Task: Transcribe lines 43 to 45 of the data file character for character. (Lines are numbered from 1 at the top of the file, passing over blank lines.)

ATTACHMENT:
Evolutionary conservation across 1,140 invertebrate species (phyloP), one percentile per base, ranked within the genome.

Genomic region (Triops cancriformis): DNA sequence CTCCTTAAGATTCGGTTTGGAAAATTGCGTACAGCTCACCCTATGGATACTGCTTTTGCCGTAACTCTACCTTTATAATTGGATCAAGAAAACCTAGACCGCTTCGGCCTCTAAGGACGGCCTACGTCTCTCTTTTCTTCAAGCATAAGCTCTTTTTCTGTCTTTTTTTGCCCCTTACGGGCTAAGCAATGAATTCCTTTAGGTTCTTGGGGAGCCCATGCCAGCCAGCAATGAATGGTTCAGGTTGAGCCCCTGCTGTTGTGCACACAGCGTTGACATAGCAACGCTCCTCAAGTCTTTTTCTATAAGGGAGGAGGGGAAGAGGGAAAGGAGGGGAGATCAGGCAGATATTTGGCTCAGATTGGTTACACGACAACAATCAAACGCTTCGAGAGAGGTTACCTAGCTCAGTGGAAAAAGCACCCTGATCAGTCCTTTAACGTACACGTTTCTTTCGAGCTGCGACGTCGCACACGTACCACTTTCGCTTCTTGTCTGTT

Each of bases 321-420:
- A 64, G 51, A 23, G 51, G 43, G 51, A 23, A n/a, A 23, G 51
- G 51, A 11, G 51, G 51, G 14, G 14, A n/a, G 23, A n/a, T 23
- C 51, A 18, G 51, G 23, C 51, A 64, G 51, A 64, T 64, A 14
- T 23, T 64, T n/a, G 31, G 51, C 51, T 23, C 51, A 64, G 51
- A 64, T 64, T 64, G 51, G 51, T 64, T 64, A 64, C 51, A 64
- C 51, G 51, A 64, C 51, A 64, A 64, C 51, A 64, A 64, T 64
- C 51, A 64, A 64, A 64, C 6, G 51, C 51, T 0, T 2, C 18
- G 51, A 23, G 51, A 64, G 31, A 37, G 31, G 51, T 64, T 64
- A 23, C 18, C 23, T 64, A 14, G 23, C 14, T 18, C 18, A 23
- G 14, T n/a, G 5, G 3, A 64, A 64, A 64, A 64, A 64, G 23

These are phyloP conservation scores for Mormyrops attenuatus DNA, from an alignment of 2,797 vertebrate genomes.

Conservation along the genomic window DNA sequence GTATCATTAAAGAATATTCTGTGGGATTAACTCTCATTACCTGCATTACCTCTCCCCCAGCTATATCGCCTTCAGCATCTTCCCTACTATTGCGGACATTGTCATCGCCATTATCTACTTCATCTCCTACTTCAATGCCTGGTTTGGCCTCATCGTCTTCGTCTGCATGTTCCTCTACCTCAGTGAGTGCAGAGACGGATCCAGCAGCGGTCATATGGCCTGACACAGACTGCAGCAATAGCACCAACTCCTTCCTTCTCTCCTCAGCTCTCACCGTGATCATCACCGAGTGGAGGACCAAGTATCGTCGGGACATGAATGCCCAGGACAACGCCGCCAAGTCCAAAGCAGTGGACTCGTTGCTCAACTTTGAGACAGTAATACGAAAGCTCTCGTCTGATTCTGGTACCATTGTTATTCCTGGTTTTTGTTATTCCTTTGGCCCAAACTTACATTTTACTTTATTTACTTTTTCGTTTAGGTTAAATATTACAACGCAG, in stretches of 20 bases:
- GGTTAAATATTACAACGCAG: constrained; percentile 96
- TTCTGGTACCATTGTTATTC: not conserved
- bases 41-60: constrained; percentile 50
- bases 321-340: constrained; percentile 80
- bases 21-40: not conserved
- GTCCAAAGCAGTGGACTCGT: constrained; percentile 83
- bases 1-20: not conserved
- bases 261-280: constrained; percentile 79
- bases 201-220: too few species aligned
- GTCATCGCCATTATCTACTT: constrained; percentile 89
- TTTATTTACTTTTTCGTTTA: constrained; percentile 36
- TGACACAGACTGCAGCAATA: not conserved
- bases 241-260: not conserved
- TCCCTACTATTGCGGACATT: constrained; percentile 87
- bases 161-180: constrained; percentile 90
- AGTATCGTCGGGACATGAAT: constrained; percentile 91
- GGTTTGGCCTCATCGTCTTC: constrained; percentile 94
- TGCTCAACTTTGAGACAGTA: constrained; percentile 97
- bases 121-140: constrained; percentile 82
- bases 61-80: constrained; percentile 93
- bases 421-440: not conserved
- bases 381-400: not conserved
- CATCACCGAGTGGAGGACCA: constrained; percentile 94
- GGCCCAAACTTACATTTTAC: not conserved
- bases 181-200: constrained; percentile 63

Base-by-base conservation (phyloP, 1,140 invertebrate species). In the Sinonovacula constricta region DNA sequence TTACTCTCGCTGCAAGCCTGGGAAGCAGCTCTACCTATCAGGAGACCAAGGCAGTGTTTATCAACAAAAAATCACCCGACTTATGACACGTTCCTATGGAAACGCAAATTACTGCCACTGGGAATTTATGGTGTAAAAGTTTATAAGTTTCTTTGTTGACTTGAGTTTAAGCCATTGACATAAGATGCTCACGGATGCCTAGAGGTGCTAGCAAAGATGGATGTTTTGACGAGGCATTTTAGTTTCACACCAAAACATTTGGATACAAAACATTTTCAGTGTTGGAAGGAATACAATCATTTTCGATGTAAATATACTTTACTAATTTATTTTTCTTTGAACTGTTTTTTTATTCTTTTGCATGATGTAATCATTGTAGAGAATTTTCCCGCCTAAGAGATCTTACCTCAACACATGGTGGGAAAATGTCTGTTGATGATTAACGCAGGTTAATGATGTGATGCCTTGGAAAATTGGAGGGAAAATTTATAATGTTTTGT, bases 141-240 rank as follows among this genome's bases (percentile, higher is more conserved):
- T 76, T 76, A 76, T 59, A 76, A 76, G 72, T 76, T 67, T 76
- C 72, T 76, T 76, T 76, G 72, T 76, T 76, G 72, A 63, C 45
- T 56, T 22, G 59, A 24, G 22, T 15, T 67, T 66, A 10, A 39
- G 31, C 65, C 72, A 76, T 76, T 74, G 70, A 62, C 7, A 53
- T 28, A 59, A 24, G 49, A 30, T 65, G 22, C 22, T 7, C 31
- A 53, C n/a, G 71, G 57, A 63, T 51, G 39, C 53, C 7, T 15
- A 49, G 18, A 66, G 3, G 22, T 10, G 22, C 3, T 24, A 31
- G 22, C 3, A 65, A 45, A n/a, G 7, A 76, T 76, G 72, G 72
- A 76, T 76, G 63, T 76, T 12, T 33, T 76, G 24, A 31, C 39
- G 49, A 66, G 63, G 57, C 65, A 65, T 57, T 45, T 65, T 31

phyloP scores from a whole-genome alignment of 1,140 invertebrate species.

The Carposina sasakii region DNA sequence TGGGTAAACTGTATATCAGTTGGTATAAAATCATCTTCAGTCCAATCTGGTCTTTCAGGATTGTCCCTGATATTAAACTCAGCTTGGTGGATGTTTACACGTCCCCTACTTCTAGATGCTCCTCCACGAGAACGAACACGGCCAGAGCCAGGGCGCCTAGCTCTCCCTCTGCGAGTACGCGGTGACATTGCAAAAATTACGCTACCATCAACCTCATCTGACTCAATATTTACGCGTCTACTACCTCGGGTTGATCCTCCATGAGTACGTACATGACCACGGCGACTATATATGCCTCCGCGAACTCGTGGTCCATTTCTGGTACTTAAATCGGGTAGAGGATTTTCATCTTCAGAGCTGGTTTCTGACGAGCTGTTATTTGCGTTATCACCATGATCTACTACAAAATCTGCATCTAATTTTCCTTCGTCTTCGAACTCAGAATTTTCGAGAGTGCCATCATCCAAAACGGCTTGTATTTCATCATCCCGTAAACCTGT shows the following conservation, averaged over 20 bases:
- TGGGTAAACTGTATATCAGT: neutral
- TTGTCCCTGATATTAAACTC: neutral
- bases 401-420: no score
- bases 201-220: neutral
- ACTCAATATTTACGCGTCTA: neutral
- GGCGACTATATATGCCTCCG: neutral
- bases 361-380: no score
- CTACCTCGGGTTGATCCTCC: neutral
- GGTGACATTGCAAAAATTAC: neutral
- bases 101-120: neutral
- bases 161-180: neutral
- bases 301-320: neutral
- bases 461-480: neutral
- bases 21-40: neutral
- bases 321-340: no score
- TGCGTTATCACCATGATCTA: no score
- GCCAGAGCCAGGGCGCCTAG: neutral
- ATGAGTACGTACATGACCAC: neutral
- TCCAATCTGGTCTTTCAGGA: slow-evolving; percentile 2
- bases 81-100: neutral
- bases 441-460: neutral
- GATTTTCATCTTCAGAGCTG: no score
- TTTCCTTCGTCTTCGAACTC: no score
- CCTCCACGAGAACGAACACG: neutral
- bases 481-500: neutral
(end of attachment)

- C 72, T 76, T 76, T 76, G 72, T 76, T 76, G 72, A 63, C 45
- T 56, T 22, G 59, A 24, G 22, T 15, T 67, T 66, A 10, A 39
- G 31, C 65, C 72, A 76, T 76, T 74, G 70, A 62, C 7, A 53